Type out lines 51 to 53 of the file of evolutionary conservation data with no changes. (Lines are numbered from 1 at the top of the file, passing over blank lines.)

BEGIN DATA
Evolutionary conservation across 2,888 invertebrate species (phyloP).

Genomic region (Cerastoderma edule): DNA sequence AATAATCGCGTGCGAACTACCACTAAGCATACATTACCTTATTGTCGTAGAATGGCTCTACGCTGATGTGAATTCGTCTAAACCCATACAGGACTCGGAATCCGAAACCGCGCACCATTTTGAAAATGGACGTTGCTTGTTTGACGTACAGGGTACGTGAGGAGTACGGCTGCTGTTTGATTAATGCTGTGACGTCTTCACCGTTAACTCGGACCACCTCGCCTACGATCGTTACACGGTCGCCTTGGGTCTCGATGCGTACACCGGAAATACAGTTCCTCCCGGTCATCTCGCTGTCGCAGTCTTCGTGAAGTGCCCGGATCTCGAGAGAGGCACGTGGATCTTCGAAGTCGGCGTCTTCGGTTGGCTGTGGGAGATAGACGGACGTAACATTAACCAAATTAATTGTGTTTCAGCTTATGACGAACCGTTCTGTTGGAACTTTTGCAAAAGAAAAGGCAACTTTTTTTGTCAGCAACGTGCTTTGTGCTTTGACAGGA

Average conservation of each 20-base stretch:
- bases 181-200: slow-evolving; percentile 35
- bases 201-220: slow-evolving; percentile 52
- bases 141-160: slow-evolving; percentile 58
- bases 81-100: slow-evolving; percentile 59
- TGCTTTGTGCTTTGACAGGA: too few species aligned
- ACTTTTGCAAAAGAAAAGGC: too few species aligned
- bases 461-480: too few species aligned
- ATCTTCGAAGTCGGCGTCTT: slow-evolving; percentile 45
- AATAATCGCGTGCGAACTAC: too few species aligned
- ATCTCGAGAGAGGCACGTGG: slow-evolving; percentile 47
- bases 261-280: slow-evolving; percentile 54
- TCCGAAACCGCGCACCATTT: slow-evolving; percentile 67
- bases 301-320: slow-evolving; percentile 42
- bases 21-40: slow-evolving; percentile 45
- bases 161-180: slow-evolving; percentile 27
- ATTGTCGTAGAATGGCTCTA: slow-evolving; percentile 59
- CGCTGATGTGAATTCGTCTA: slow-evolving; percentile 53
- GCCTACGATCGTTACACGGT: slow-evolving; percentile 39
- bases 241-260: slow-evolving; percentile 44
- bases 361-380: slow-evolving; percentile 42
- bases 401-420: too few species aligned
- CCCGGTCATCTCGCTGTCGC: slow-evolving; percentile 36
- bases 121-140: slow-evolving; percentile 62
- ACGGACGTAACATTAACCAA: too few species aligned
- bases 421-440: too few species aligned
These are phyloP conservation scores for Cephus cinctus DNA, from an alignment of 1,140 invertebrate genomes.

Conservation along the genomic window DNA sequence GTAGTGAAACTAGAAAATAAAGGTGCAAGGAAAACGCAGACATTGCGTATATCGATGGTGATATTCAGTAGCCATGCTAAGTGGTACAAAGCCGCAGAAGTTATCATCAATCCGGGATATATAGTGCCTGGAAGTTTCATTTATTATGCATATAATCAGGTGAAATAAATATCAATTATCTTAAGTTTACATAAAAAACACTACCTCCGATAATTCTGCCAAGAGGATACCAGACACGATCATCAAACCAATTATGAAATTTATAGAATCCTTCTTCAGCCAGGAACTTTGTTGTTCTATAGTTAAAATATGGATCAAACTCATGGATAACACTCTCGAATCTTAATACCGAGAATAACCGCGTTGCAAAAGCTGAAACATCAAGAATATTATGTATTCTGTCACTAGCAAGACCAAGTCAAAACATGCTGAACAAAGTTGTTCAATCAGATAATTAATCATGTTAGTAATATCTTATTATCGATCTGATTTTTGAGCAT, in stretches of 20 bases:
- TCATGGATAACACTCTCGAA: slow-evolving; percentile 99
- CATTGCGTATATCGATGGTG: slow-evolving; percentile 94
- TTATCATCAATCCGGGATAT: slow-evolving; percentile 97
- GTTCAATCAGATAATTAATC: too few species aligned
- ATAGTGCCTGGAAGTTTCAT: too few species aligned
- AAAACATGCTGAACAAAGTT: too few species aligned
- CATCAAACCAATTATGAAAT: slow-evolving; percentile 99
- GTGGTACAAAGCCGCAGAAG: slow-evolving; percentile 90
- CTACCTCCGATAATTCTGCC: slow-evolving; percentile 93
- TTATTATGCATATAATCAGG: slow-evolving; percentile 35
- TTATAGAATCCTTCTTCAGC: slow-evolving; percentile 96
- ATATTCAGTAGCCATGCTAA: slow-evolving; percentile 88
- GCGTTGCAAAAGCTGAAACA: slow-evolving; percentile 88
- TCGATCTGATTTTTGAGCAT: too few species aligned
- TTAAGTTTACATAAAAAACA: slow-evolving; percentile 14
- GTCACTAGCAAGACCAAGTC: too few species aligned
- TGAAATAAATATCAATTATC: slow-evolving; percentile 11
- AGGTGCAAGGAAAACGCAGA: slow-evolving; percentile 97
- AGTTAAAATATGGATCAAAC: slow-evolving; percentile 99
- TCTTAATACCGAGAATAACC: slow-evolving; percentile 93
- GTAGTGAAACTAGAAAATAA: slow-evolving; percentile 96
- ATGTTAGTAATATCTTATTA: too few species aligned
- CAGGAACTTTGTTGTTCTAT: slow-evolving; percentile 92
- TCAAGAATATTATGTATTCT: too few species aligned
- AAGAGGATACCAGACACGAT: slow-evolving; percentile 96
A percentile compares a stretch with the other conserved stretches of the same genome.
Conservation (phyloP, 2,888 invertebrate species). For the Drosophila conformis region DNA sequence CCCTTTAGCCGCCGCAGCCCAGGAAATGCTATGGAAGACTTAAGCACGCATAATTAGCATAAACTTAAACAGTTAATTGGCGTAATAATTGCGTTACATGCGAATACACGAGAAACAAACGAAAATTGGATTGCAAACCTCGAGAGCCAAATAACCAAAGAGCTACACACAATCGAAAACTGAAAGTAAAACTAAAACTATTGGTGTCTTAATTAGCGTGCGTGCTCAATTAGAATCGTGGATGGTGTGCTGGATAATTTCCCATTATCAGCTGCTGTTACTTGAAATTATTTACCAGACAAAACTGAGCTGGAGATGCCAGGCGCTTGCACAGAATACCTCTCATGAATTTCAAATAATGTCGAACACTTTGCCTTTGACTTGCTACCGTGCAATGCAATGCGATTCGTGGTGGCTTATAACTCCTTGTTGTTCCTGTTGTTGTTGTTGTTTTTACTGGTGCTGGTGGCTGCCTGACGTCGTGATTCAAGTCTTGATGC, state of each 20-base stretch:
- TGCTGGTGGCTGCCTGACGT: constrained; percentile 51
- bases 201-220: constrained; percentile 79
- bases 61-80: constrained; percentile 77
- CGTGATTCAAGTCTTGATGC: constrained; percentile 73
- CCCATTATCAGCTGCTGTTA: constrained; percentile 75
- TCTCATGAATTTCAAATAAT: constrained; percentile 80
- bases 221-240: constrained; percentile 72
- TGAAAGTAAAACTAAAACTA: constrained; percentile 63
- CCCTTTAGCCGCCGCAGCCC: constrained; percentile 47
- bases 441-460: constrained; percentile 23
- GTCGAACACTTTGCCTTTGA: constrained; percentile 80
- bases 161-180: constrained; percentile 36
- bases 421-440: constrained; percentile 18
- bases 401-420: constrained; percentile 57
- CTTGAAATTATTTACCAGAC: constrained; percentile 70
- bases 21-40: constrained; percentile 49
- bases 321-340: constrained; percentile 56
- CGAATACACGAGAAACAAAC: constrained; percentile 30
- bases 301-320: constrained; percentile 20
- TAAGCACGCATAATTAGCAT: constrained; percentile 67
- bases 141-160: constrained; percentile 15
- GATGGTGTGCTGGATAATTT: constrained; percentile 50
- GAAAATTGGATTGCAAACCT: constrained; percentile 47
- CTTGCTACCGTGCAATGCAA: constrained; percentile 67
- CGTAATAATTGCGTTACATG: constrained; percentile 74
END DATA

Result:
- GTAGTGAAACTAGAAAATAA: slow-evolving; percentile 96
- ATGTTAGTAATATCTTATTA: too few species aligned
- CAGGAACTTTGTTGTTCTAT: slow-evolving; percentile 92